A combination of memoir and ethnography study examining an unusual, inspiring aspect of the World War II Pacific campaign.
Holiday is one of the last living Navajo “code talkers,” a group of Native American Marines recruited to develop an unbreakable code derived from their unique tribal language. As co-author McPherson (History/Utah State Univ., Blanding; Navajo Land, Navajo Culture: The Utah Experience in the Twentieth Century, 2002, etc.) observes, “The Navajo code talker experience was as much mental and spiritual as it was physical [due to]…the emphasis Navajo culture placed on religion.” One strength of their collaboration is a clear portrait of the daily challenges faced by the Code Talkers in both training and battle. Holiday’s engaging musings on his hardscrabble (yet tradition-inflected) childhood and the young Navajo males' surreal entry into war alternate with McPherson’s explications of Native American history, symbolism and ritual. The scholar argues that Holiday’s experiences connected these ancient cultural markers to the Marines’ intense “island hopping” campaign against the Japanese. Holiday seems serene in recalling participation in brutal battles at Saipan and Iwo Jima, though he notes that the Code Talkers were frequently at risk of being mistaken for the Japanese foe. Following the war, he overcame “nightmares of the enemy standing over me smiling” by having an “Enemy Way” ceremony performed for him. Still, the Code Talkers found postwar life challenging, having been sworn to secrecy. Since each chapter contains an overview of relevant Navajo symbolism, followed by part of Holiday’s recollection of his improbable life story and McPherson’s lengthy interpretation of the young soldier’s experiences, the overall narrative feels rather unwieldy. However, many readers will find the fusion of military and cultural histories enjoyable and fascinating.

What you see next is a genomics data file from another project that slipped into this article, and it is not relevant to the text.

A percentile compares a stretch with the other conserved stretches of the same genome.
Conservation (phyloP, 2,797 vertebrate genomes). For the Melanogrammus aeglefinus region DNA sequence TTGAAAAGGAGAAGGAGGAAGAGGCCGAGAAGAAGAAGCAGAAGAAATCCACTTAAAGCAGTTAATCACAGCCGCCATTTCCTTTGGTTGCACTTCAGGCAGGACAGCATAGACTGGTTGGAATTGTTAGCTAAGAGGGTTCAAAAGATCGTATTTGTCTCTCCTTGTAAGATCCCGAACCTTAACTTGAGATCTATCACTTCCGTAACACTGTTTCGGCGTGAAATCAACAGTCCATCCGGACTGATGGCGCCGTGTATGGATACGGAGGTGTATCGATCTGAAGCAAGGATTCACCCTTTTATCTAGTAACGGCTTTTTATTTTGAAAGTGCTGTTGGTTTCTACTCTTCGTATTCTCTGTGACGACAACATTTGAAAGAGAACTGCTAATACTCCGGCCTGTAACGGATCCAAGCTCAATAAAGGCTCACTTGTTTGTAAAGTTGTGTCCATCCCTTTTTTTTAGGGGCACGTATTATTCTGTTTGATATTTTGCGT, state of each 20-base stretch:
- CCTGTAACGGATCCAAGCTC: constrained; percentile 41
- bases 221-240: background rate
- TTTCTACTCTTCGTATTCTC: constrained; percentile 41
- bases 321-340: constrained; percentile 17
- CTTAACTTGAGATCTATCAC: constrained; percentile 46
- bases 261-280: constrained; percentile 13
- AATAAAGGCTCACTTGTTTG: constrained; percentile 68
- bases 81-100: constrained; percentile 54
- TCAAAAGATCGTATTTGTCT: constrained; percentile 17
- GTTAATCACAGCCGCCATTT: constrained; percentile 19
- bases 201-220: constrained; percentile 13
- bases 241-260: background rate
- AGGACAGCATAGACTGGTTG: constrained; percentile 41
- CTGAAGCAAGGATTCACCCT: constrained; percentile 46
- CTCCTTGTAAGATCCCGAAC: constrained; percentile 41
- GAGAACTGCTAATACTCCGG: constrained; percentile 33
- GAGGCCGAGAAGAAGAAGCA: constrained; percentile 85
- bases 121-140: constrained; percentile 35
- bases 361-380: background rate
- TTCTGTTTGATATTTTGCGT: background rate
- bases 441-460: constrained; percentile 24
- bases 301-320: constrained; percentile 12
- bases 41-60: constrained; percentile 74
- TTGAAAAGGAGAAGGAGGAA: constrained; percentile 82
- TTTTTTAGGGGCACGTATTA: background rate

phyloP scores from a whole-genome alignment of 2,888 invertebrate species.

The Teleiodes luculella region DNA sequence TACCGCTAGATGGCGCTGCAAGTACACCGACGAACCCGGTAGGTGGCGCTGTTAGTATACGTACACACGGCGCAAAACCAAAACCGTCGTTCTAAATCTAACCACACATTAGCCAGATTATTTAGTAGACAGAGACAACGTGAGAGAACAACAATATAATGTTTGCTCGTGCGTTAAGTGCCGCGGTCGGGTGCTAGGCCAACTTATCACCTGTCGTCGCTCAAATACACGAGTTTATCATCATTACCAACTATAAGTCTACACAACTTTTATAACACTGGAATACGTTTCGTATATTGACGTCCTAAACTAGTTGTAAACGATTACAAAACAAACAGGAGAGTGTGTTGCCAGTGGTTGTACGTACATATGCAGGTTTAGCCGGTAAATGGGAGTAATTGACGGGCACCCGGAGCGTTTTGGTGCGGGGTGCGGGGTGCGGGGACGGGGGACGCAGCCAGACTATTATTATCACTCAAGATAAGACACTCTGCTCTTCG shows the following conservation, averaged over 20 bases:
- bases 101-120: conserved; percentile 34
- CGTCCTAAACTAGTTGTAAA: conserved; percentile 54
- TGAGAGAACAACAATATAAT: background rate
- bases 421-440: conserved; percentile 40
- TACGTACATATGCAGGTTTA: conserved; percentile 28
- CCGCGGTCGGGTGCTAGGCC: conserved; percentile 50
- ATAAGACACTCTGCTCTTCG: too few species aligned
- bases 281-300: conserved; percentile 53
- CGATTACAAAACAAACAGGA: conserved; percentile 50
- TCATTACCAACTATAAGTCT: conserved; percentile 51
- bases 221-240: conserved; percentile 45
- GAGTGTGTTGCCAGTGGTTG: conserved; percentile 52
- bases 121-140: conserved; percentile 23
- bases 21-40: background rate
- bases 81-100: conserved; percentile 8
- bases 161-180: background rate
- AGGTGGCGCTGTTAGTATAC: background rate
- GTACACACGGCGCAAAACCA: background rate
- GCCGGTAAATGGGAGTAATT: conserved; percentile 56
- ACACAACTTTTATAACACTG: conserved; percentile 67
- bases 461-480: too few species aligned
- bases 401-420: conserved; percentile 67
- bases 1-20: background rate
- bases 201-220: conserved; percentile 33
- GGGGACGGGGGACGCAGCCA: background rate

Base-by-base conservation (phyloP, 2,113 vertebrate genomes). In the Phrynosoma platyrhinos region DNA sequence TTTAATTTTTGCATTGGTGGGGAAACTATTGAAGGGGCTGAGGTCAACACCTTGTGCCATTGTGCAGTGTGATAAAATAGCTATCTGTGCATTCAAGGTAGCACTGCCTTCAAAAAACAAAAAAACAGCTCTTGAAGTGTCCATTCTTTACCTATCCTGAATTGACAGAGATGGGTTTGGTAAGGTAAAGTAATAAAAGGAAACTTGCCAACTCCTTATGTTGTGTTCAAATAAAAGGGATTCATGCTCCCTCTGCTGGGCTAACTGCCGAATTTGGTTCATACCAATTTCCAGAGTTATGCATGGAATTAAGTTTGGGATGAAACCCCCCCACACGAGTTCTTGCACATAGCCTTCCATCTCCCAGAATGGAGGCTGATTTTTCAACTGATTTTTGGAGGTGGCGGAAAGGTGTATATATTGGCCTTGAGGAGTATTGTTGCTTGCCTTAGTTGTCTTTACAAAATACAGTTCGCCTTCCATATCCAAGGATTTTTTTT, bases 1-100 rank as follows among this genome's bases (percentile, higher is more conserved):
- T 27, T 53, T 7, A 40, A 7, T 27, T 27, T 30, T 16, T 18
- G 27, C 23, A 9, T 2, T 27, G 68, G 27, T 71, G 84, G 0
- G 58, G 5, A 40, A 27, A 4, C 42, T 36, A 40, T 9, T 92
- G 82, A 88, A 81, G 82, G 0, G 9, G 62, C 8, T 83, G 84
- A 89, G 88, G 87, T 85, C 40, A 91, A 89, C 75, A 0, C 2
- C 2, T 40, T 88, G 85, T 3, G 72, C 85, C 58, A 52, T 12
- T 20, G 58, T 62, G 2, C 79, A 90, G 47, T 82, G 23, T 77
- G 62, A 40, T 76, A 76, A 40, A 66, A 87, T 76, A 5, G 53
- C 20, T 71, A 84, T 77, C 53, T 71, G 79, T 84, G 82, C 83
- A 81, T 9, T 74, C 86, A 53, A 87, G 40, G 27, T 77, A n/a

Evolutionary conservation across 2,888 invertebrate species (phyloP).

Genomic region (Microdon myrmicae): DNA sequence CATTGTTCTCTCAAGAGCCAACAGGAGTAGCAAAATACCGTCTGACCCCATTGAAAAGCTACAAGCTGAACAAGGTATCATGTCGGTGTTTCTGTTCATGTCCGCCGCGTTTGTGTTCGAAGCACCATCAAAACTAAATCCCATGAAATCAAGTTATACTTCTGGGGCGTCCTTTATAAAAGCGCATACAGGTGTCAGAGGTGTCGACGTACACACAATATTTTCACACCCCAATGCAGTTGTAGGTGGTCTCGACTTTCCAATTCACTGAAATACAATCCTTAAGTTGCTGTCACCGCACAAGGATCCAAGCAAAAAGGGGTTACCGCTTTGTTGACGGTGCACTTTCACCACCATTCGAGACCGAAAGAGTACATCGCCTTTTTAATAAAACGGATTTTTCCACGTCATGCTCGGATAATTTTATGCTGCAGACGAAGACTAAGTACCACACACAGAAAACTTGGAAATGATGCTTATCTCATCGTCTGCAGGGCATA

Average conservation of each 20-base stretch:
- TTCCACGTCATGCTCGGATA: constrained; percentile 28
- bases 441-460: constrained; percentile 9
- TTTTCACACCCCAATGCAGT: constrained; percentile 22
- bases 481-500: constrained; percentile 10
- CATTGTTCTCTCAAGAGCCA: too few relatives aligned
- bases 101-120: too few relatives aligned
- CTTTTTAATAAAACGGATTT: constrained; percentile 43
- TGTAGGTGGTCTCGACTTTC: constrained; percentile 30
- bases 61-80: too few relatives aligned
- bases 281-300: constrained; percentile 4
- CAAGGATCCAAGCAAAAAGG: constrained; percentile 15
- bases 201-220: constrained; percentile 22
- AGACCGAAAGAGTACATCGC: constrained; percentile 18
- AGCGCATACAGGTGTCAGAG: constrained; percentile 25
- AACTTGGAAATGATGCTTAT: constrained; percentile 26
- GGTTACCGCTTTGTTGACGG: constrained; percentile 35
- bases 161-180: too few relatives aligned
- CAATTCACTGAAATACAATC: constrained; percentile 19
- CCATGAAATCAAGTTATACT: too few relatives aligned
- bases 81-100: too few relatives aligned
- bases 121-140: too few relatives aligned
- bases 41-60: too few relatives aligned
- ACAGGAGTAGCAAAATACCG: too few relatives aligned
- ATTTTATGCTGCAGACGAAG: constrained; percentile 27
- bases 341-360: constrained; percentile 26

The combination of Holiday’s recollections and McPherson’s academic expertise creates a valuable addition to the canon of specific WWII narratives.